"There should a reciprocal flow of vaccines amongst the countries in the Asia-Pacific region,"
-Dr Cyrus S Poonawalla, chairman, Serum Institute of India.
Pune-based Serum Institute of India topped the list of "Top 20 Biotech Companies" in the 4th BioSpectrum-ABLE Survey of the Biotech Industry 2005-06 with total revenues of Rs 703 crore, edging past Biocon, the leader for the last three years. In an exclusive interview to N Suresh and Narayan Kulkarni, Dr Cyrus S Poonawalla, chairman, Serum Institute of India, shares his feelings on this development and the company's future course of action.
What was your first reaction when you learnt that Serum Institute of India topped the "BioSpectrum-ABLE Survey, 2005-06" as India's top biotech company?
It was a pleasant surprise! I was expecting this to happen in 2006-07, but my immediate reaction was to play down the success and that is why we didn't make too much hype out of this very exciting news.
Serum Institute has been in the business for over three decades, yet this is the first time that it has been recognized as India's numero uno biotech company in India through a comprehensive survey. How did your staff and stakeholders take this news?
As the stakeholders are my family members, there is not much excitement for them. But for the staff members, it definitely is a major morale booster. I, suppose, this would also help us in attracting good, skilled, trained and committed scientists and retaining the best talents, which is a major problem in the biotechnology industry in India.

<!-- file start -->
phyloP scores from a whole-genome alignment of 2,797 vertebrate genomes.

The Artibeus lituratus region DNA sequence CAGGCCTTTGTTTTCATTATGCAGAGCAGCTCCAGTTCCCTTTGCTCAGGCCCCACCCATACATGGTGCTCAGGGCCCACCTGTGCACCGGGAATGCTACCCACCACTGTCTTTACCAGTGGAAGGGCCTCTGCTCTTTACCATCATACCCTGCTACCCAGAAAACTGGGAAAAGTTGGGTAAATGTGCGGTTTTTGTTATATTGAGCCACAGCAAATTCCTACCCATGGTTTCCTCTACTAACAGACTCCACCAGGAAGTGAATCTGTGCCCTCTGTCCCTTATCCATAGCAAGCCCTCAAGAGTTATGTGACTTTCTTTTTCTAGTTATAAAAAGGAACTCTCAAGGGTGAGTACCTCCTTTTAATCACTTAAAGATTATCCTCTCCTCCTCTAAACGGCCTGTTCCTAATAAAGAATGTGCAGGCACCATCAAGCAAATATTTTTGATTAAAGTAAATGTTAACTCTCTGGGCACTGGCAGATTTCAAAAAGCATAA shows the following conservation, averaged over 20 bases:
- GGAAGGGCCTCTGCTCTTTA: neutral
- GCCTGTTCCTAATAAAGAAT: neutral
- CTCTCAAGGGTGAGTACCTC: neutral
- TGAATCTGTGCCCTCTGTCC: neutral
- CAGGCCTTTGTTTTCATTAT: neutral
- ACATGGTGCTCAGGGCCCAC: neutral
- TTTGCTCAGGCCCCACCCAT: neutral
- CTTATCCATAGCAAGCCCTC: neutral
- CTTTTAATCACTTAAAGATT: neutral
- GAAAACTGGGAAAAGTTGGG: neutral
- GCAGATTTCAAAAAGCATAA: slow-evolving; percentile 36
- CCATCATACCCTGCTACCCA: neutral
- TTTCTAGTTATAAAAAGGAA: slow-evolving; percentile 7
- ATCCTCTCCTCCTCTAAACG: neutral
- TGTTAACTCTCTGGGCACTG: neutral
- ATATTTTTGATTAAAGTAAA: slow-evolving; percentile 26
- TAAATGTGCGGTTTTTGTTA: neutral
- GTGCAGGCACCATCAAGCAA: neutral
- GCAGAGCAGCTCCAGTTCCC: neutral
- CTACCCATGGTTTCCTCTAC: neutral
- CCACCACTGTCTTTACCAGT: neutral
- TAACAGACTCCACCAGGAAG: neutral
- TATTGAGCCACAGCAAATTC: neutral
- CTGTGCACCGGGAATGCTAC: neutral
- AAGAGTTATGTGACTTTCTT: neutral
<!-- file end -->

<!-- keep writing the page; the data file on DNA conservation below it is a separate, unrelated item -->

How did your customers, who are spread across the world, react to this development?
No, it doesn't make much difference to our customers. Most of the vaccines, which we are related to, are sold to the government agencies-be it in India or globally. These government bodies are not concerned about corporate rankings. The United Nations (UN) agencies have already regarded us as the largest manufacturer of vaccines globally, not just in India. Even they are not keen on the rankings, whether we are the top biotech company or not.
However, from the general public perception, my personal standing in the society has naturally been enhanced because of this pleasant news and achievement. And, of course, it would be a major boost for us to hold on to this achievement, if we wished to go for an IPO in the near future-incidentally, we are not considering that at the moment.
Serum Institute registered a growth of over 39 percent, as against a growth of 3 percent in 2004-05. What were the factors that contributed for this kind of growth?